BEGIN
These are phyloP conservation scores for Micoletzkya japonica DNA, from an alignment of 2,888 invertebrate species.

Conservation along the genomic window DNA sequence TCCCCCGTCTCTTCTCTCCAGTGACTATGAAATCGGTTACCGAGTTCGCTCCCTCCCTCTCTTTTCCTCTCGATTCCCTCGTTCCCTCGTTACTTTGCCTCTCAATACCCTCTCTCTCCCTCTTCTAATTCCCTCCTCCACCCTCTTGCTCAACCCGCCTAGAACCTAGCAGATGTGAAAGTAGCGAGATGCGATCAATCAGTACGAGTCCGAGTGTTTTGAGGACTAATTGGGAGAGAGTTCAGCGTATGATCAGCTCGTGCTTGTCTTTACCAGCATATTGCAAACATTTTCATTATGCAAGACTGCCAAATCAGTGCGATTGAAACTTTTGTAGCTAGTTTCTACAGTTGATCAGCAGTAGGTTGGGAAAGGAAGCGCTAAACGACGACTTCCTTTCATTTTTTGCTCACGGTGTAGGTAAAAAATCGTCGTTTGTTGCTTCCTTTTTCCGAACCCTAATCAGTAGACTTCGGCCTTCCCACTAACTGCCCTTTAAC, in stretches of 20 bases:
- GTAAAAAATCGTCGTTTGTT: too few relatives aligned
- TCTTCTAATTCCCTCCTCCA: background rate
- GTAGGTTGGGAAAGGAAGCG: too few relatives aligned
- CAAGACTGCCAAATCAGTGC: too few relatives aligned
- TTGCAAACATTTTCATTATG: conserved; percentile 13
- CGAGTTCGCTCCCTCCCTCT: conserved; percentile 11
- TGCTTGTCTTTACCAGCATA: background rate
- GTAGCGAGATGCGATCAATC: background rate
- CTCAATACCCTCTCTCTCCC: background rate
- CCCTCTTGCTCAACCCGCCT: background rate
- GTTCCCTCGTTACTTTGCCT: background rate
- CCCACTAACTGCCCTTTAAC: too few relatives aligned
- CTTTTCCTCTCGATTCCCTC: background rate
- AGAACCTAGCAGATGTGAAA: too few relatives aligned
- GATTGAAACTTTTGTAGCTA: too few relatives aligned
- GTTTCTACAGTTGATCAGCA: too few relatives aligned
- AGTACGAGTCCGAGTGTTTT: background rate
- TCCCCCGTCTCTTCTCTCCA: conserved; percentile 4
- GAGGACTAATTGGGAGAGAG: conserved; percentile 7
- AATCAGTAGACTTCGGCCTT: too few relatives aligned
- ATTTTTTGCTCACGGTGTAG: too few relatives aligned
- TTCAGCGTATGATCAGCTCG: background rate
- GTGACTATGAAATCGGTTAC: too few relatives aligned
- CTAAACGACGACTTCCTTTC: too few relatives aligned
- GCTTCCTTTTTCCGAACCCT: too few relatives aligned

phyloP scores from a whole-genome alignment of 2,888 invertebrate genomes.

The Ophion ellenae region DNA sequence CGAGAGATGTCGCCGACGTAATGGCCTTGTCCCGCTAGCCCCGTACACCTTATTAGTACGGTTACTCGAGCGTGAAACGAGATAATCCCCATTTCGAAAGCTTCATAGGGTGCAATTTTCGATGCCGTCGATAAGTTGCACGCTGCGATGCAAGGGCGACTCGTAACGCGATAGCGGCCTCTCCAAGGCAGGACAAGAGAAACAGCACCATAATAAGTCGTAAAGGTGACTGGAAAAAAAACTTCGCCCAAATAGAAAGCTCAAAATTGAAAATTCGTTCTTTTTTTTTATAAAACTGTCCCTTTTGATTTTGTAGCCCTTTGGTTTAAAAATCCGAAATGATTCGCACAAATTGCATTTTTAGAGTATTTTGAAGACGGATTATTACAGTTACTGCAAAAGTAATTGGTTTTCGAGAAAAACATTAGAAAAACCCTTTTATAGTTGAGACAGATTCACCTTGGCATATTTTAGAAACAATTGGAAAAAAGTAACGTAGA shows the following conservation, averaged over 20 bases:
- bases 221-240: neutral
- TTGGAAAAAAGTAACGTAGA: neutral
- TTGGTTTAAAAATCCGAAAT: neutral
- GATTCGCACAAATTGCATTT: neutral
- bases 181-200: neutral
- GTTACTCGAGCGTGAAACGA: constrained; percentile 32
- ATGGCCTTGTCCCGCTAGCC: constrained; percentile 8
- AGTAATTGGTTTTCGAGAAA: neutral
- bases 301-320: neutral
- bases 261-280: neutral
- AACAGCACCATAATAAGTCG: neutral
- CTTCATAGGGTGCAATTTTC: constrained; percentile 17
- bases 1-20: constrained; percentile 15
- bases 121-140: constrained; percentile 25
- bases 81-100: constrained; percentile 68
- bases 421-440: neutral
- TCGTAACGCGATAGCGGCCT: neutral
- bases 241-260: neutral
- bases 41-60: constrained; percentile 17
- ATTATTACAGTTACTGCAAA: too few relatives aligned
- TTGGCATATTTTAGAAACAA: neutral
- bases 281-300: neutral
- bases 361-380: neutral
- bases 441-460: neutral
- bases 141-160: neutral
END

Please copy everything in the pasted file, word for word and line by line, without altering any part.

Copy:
These are phyloP conservation scores for Micoletzkya japonica DNA, from an alignment of 2,888 invertebrate species.

Conservation along the genomic window DNA sequence TCCCCCGTCTCTTCTCTCCAGTGACTATGAAATCGGTTACCGAGTTCGCTCCCTCCCTCTCTTTTCCTCTCGATTCCCTCGTTCCCTCGTTACTTTGCCTCTCAATACCCTCTCTCTCCCTCTTCTAATTCCCTCCTCCACCCTCTTGCTCAACCCGCCTAGAACCTAGCAGATGTGAAAGTAGCGAGATGCGATCAATCAGTACGAGTCCGAGTGTTTTGAGGACTAATTGGGAGAGAGTTCAGCGTATGATCAGCTCGTGCTTGTCTTTACCAGCATATTGCAAACATTTTCATTATGCAAGACTGCCAAATCAGTGCGATTGAAACTTTTGTAGCTAGTTTCTACAGTTGATCAGCAGTAGGTTGGGAAAGGAAGCGCTAAACGACGACTTCCTTTCATTTTTTGCTCACGGTGTAGGTAAAAAATCGTCGTTTGTTGCTTCCTTTTTCCGAACCCTAATCAGTAGACTTCGGCCTTCCCACTAACTGCCCTTTAAC, in stretches of 20 bases:
- GTAAAAAATCGTCGTTTGTT: too few relatives aligned
- TCTTCTAATTCCCTCCTCCA: background rate
- GTAGGTTGGGAAAGGAAGCG: too few relatives aligned
- CAAGACTGCCAAATCAGTGC: too few relatives aligned
- TTGCAAACATTTTCATTATG: conserved; percentile 13
- CGAGTTCGCTCCCTCCCTCT: conserved; percentile 11
- TGCTTGTCTTTACCAGCATA: background rate
- GTAGCGAGATGCGATCAATC: background rate
- CTCAATACCCTCTCTCTCCC: background rate
- CCCTCTTGCTCAACCCGCCT: background rate
- GTTCCCTCGTTACTTTGCCT: background rate
- CCCACTAACTGCCCTTTAAC: too few relatives aligned
- CTTTTCCTCTCGATTCCCTC: background rate
- AGAACCTAGCAGATGTGAAA: too few relatives aligned
- GATTGAAACTTTTGTAGCTA: too few relatives aligned
- GTTTCTACAGTTGATCAGCA: too few relatives aligned
- AGTACGAGTCCGAGTGTTTT: background rate
- TCCCCCGTCTCTTCTCTCCA: conserved; percentile 4
- GAGGACTAATTGGGAGAGAG: conserved; percentile 7
- AATCAGTAGACTTCGGCCTT: too few relatives aligned
- ATTTTTTGCTCACGGTGTAG: too few relatives aligned
- TTCAGCGTATGATCAGCTCG: background rate
- GTGACTATGAAATCGGTTAC: too few relatives aligned
- CTAAACGACGACTTCCTTTC: too few relatives aligned
- GCTTCCTTTTTCCGAACCCT: too few relatives aligned

phyloP scores from a whole-genome alignment of 2,888 invertebrate genomes.

The Ophion ellenae region DNA sequence CGAGAGATGTCGCCGACGTAATGGCCTTGTCCCGCTAGCCCCGTACACCTTATTAGTACGGTTACTCGAGCGTGAAACGAGATAATCCCCATTTCGAAAGCTTCATAGGGTGCAATTTTCGATGCCGTCGATAAGTTGCACGCTGCGATGCAAGGGCGACTCGTAACGCGATAGCGGCCTCTCCAAGGCAGGACAAGAGAAACAGCACCATAATAAGTCGTAAAGGTGACTGGAAAAAAAACTTCGCCCAAATAGAAAGCTCAAAATTGAAAATTCGTTCTTTTTTTTTATAAAACTGTCCCTTTTGATTTTGTAGCCCTTTGGTTTAAAAATCCGAAATGATTCGCACAAATTGCATTTTTAGAGTATTTTGAAGACGGATTATTACAGTTACTGCAAAAGTAATTGGTTTTCGAGAAAAACATTAGAAAAACCCTTTTATAGTTGAGACAGATTCACCTTGGCATATTTTAGAAACAATTGGAAAAAAGTAACGTAGA shows the following conservation, averaged over 20 bases:
- bases 221-240: neutral
- TTGGAAAAAAGTAACGTAGA: neutral
- TTGGTTTAAAAATCCGAAAT: neutral
- GATTCGCACAAATTGCATTT: neutral
- bases 181-200: neutral
- GTTACTCGAGCGTGAAACGA: constrained; percentile 32
- ATGGCCTTGTCCCGCTAGCC: constrained; percentile 8
- AGTAATTGGTTTTCGAGAAA: neutral
- bases 301-320: neutral
- bases 261-280: neutral
- AACAGCACCATAATAAGTCG: neutral
- CTTCATAGGGTGCAATTTTC: constrained; percentile 17
- bases 1-20: constrained; percentile 15
- bases 121-140: constrained; percentile 25
- bases 81-100: constrained; percentile 68
- bases 421-440: neutral
- TCGTAACGCGATAGCGGCCT: neutral
- bases 241-260: neutral
- bases 41-60: constrained; percentile 17
- ATTATTACAGTTACTGCAAA: too few relatives aligned
- TTGGCATATTTTAGAAACAA: neutral
- bases 281-300: neutral
- bases 361-380: neutral
- bases 441-460: neutral
- bases 141-160: neutral